To sue a business for fraud in Virginia, a plaintiff must allege (and eventually prove) (1) a false representation, (2) of a material fact, (3) made intentionally and knowingly, (4) with intent to mislead, (5) reliance by the party misled, and (6) resulting damage to the party misled. When a business breaches a contract, it is not necessarily indicative of fraud. Broken promises are covered by the law of contracts rather than the law of fraud. Some courts have recognized, however, that if a corporation, at the time of making a contractually-enforceable promise, had no intention of ever actually making good on that promise, an aggrieved party could sue for fraud on the theory that the defendant impliedly misrepresented its true intentions.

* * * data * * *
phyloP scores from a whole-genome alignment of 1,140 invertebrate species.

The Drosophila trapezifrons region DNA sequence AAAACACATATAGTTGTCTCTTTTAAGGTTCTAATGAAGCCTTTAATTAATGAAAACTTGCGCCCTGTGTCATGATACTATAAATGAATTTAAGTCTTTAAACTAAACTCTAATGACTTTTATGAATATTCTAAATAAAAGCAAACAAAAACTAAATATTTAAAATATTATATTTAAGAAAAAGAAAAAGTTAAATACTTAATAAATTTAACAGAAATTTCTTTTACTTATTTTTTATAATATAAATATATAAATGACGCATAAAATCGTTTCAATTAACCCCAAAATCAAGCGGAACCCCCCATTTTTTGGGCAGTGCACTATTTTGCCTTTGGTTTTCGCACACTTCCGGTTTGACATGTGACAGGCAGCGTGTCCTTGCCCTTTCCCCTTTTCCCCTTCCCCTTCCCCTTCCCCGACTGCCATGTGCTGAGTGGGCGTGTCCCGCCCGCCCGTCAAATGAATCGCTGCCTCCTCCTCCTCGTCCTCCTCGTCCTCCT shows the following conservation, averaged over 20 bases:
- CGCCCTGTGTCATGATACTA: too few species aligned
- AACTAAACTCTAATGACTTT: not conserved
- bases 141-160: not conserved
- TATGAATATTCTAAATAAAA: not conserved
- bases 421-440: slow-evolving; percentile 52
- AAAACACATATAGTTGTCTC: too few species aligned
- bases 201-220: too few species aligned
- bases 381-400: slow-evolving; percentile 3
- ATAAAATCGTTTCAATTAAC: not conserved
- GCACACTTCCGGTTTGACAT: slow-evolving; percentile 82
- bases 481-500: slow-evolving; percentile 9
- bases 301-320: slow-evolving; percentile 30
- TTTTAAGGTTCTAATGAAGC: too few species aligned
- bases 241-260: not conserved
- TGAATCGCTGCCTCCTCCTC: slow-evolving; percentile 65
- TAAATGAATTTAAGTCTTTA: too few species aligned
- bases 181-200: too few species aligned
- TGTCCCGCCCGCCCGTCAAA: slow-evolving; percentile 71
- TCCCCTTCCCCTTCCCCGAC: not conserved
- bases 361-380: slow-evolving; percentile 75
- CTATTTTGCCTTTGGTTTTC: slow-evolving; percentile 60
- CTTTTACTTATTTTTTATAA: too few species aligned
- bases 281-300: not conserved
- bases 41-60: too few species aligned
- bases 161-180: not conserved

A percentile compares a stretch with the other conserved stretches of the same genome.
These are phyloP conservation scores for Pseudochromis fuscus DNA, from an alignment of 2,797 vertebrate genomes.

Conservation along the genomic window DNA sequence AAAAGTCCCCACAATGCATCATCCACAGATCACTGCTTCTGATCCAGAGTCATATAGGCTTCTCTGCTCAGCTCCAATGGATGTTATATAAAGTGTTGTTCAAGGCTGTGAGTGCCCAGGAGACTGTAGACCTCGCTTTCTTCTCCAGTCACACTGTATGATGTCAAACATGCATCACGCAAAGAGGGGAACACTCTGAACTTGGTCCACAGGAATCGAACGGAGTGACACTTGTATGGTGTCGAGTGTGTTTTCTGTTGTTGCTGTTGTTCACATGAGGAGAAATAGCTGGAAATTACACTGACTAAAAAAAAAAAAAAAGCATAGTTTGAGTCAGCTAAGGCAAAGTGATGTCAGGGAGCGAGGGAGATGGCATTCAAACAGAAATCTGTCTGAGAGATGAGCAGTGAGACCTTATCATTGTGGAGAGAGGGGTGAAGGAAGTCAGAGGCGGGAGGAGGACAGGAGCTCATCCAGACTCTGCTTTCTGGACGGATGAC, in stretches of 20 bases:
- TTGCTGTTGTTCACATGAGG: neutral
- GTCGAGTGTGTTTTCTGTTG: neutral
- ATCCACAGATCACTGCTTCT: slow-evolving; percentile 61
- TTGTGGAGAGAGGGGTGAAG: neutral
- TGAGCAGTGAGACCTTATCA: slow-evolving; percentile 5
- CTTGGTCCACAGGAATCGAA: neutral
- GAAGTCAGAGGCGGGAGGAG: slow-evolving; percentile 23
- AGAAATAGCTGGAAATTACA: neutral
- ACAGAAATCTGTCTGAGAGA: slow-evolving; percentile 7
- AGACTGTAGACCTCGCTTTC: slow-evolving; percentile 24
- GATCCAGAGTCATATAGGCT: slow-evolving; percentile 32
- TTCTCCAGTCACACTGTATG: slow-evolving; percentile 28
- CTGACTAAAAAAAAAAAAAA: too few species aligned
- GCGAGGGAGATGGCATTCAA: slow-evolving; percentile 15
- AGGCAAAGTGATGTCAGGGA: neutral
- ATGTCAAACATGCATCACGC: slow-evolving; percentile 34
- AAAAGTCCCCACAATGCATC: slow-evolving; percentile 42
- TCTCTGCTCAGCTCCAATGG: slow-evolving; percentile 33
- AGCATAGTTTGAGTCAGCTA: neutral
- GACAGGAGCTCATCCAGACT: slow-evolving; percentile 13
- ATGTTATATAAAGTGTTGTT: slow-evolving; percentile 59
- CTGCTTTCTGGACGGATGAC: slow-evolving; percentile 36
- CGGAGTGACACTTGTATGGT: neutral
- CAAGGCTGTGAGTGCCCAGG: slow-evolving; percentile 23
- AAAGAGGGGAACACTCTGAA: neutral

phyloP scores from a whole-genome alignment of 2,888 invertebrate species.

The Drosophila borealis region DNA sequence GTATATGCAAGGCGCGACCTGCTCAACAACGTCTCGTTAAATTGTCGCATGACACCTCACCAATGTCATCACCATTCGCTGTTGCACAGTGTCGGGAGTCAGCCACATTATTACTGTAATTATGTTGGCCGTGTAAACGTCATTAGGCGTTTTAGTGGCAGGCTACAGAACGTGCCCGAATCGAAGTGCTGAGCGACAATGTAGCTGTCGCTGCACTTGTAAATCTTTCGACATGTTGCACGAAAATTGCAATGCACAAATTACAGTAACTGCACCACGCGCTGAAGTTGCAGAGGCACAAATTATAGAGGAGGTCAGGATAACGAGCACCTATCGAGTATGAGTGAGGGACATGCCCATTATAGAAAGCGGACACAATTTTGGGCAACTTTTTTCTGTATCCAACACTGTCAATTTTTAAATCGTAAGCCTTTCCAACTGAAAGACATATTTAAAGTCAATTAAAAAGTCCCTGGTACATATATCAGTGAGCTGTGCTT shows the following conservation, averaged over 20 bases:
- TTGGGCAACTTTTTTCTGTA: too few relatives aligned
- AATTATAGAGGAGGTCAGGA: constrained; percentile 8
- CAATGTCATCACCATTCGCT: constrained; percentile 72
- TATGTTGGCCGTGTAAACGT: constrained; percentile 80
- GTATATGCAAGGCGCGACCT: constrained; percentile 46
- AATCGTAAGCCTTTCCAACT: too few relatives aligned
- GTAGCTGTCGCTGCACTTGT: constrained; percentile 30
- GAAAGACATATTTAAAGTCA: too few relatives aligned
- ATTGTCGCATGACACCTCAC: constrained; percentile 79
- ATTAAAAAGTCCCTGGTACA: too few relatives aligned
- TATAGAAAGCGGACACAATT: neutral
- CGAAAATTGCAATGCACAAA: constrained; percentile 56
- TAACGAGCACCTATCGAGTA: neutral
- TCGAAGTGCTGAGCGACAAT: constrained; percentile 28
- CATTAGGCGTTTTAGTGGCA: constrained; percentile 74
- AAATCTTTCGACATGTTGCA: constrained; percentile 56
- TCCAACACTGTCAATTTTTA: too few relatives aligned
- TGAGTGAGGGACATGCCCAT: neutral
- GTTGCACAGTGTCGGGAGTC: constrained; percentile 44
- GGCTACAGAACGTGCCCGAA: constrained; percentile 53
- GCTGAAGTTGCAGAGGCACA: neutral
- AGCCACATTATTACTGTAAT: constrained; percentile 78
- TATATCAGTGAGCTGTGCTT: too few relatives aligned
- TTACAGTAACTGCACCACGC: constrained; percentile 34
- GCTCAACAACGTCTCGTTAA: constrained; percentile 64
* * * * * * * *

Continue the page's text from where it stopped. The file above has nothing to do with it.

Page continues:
This does not mean that a plaintiff can convert any ordinary breach-of-contract case into a fraud case. It would be all to easy to simply claim, any time a contract with your company is breached, and with the benefit of hindsight, that the party breaching the contract must have never had any intention of ever performing it. Under Rule 9(b), fraud claims must be pled with particularity so that well-meaning defendants who are unable to perform contractual obligations don’t suffer undue harm to their reputations or have to defend against frivolous lawsuits. To file a fraud complaint on the mere assumption that a breaching party must have committed fraud based solely on its lack of performance is inviting the court to dismiss the case for failure to state a claim.